Monday, November 06, 2006

The wages of sin


I know there are liberals around the country who are snickering at the crash and burn of Ted Haggard. Heck, I would have been snickering right there with them a few years ago. It is a special kind of comeuppance when it comes to light that a holier than thou kind of guy isn't.

But even as my knee jerk reaction might be to join the feeding frenzy, the Christian in me says that I must respond only one way: Prayer. I must pray for this tormented man. I must pray for his congregation, who is clearly in pain. I must pray for the prostitute, the wife, the family, friends, the Christian community and the gay community, too.

And I do have to wonder how this kind of thing happens. How can your personal faith be at such odds with your actual walk? How is it possible to have such a terrible schism in your life?

I think there are schisms in all our lives, though. We all talk one way and act another. I may not be out there betraying my spouse by consorting with prostitutes and taking meth, but in some ways, I too am guilty of hypocrisy. For example, I will just as likely watch murder and mayhem as entertainment on tv as I am to read a good book or spend time in prayer. I yell at my kids. I resent my husband. I gossip about a friend. I betray a confidence. I have spiritual pride. All of those things are sins, in one way or another. None of them bring me closer to God.

Haggard created a colossal wedge between himself and God. And over the years, that wedge hurt him and the people around him. I can't help but wonder if he would have been more able to handle this wedge if there was a tradition of formal confession in his denomination. I know, for me, confession can bring the light of God into the wedges in my own heart. I know people will still sin, but maybe the ball of wax doesn't get quite so big if they are able to speak it out loud to someone and receive absolution. Forgiveness. God's love. What strikes me most of all is the self loathing Haggard must have felt all these years. It makes me sad to think of it. Confession, at it's best, can help pull us out of that sin and show us that God cherishes us, even in our weakness. Haggard says that he has been battling this demon within him for years. Perhaps his mistake was trying to battle it alone.

Beloved,

You are the great healer. When we are broken, let us turn to you. Give us the courage to speak of our sins, repent, and let the light of your love cleanse our hearts.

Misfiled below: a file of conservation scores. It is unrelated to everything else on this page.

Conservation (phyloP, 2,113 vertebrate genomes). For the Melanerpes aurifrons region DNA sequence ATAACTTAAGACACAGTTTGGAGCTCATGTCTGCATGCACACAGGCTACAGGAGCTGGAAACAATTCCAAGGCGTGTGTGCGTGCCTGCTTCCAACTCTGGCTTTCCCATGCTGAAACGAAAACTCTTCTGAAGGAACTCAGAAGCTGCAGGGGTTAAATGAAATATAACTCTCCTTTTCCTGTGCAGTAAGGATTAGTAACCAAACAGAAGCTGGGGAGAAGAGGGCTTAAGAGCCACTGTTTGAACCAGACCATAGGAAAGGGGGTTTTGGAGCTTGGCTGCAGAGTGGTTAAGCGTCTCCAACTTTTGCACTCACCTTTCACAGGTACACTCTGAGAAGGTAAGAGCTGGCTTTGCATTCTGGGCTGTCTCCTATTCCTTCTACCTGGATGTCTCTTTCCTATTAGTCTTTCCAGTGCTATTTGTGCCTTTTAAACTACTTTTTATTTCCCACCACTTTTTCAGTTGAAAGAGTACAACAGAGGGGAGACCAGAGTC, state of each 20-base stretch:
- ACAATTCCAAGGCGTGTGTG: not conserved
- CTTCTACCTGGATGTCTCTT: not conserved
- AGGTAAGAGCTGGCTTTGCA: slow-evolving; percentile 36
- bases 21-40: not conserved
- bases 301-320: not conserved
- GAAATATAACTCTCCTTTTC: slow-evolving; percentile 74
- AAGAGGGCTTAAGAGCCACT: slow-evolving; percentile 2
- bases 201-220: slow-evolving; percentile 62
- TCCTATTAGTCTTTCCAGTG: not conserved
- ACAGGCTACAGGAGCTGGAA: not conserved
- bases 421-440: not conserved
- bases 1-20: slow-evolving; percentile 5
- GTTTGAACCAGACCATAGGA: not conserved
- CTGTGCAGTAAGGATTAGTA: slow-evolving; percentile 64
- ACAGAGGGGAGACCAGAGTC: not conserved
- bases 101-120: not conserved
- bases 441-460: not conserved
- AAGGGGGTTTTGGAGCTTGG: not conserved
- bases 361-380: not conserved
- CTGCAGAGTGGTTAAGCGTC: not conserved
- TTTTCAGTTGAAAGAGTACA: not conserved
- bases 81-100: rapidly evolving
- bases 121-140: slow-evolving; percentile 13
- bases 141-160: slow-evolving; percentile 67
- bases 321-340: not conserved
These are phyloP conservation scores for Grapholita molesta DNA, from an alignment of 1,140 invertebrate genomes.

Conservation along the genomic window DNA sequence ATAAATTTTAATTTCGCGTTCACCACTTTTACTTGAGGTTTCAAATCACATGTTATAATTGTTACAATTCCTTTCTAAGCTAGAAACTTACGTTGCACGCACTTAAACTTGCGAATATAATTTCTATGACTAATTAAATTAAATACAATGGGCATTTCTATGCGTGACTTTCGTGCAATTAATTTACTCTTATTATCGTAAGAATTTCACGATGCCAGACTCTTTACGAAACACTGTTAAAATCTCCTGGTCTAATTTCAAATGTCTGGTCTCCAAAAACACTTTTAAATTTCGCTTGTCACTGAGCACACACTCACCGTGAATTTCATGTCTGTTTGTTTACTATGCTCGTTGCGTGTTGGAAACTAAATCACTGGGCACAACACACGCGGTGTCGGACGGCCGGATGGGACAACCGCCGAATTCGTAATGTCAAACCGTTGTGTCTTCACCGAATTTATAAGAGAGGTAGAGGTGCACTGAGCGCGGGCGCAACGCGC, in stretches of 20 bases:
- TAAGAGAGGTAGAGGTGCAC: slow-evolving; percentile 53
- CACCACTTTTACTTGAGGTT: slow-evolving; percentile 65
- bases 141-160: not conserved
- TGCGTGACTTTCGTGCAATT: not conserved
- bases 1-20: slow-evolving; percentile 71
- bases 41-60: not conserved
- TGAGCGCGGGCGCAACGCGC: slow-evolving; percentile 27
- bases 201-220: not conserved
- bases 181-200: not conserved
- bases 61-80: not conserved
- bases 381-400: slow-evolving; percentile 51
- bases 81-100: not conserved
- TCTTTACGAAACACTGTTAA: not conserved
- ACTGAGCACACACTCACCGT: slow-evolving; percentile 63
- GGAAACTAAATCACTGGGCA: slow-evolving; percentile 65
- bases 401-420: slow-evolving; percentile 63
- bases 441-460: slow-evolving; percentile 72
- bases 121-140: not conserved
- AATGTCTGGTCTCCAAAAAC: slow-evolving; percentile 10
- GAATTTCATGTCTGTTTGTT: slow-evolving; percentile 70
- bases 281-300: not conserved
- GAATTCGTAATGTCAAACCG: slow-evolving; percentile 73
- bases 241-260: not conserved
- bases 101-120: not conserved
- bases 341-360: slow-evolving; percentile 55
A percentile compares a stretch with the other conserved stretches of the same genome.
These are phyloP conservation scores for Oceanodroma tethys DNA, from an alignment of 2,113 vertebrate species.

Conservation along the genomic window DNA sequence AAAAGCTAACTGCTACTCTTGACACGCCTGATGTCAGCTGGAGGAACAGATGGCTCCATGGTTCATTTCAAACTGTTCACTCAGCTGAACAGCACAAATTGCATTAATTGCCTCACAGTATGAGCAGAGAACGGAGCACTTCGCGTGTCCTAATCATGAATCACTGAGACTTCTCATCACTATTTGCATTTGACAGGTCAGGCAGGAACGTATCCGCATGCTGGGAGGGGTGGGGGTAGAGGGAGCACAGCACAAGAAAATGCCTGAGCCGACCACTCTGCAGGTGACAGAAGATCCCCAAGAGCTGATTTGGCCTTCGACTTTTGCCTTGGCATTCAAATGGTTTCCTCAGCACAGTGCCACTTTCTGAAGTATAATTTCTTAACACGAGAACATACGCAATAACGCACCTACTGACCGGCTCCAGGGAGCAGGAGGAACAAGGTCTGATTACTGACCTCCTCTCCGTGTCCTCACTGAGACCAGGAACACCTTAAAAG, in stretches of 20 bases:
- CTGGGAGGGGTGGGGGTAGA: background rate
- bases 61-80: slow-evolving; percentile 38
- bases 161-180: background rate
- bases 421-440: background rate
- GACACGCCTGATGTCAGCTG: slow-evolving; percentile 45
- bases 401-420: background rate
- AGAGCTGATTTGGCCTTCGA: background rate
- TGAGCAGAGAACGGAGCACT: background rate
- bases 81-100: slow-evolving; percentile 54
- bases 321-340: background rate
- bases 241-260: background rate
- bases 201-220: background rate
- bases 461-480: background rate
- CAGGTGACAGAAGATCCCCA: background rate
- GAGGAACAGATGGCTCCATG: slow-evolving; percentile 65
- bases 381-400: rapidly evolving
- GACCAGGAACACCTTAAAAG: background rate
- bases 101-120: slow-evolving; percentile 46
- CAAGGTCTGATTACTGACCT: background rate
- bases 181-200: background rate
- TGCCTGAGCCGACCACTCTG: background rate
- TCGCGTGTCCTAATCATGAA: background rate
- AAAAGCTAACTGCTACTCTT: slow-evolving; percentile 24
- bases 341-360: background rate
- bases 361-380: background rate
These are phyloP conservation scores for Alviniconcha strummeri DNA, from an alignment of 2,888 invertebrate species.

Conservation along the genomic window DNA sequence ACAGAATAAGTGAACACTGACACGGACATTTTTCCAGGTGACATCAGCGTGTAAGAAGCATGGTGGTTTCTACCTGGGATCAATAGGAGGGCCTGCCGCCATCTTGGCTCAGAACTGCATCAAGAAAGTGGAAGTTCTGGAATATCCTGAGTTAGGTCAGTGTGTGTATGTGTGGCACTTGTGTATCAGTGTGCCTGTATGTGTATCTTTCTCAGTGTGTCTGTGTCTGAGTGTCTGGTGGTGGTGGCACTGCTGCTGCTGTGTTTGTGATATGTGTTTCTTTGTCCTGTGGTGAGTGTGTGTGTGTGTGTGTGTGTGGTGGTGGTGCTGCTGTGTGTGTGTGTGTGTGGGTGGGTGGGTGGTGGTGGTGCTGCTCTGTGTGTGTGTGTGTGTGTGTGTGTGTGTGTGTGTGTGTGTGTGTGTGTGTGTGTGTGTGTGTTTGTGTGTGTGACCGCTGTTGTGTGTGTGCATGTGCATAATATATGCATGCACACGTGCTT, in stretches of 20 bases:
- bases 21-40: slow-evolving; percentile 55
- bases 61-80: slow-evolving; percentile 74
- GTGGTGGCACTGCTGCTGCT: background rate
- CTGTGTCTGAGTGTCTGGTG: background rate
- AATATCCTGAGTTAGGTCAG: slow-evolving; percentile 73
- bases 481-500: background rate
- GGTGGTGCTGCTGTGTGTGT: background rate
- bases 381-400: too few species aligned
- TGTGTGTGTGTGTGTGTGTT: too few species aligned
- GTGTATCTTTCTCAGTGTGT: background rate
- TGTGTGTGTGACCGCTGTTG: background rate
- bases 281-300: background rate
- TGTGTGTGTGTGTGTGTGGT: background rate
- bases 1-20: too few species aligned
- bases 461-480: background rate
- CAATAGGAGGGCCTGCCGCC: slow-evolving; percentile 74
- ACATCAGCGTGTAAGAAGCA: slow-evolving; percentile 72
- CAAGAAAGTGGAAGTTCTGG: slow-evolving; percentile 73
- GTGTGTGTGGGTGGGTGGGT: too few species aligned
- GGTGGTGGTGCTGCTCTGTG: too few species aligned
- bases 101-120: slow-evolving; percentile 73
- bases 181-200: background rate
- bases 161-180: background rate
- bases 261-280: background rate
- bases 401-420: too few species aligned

9 comments:

revabi said...

great post on this situation.
Praying right there with you.

MicahGirl said...

I think you hit on a good point about the rite of confession. What we all need is accountability in our lives, and we all mostly run from it.

SingingOwl said...

Thank you for this post. I haven't been able to post anything about Haggard, who I have met, but I will soon. Something to note, however, when considering accountability is this: Haggard does not have a "denomination." There is no denominational policy. His church is independent--as are many Evangelical Pentecostal churches. Therein, IMO, lies a large part of the problem.

Rachel's Big Dunk said...

Very good point, Singing Owl. It seems easier for people to get swept up in personal power when there is no denominational safety net.

Pride is an insidious sin, indeed. It might have been what kept Haggard from asking for help.

I pray that pride won't stand in the way of my asking for help when I need it...

LutheranChik said...

One of my friends suggests that what may seem to others to be a tragedy for Haggard may be God's way of finally helping Haggard get honest with himself and who he is.

Rachel's Big Dunk said...

Hey LC,

I agree with your friend that God may be in the midst of this situation. One of the biggest tragedies (among many) is that in Haggard's world view, being gay is completely unacceptable. It has caused him to act out in very destructive ways, it seems.

Honesty will bring healing.

Anonymous said...

I think singingowl may be partially right- that in a loosely church with loosely congregational polity, there are fewer ways of calling leadership to accountability. However, even where strong structures exist (like my own Roman Catholic Church) their effectiveness depends on how willing the leaders are to maintain transparency with each other and with their flocks, andabove all with God. I'm not sure I would say this is God's way of getting Haggard to deal with who he is. The real issue here is not, IMHO, gay/lesbian identity or openness. Rather, it's another call to him (and to us all) to become more transparent to God's grace.

BC said...

Perhaps his mistake was trying to battle it alone.

I agree, Rachel, and I think there's another piece to the puzzle, too. Perhaps his mistake was trying to battle it, period. Desire is not to be battled. God gave us desire, after all. And he gave us desire so we could desire Him. But we're such little monkeys that we run around desiring all sorts of things instead. Developing the desire for God can help us see that all desire is a reflection of spiritual desire. Then there's no battle, just understanding (and a little training of the monkey!)

Rachel's Big Dunk said...

"...all desire is a reflection of spiritual desire."

I agree that the longing we feel, which can only be fulfilled by God, is very often misdirected.

But I am not sure I agree that we need only understand our desires. Jesus said that if we lust after someone we have already committed adultery in our hearts. (Matthew 5:28) He is saying that the not only is the act itself sin... so is the desire to act. Which is a much harder test. (One that I have failed many times, I am sure.)

What if we recognize our lust as misdirected longing for God? Then I think grace is at work.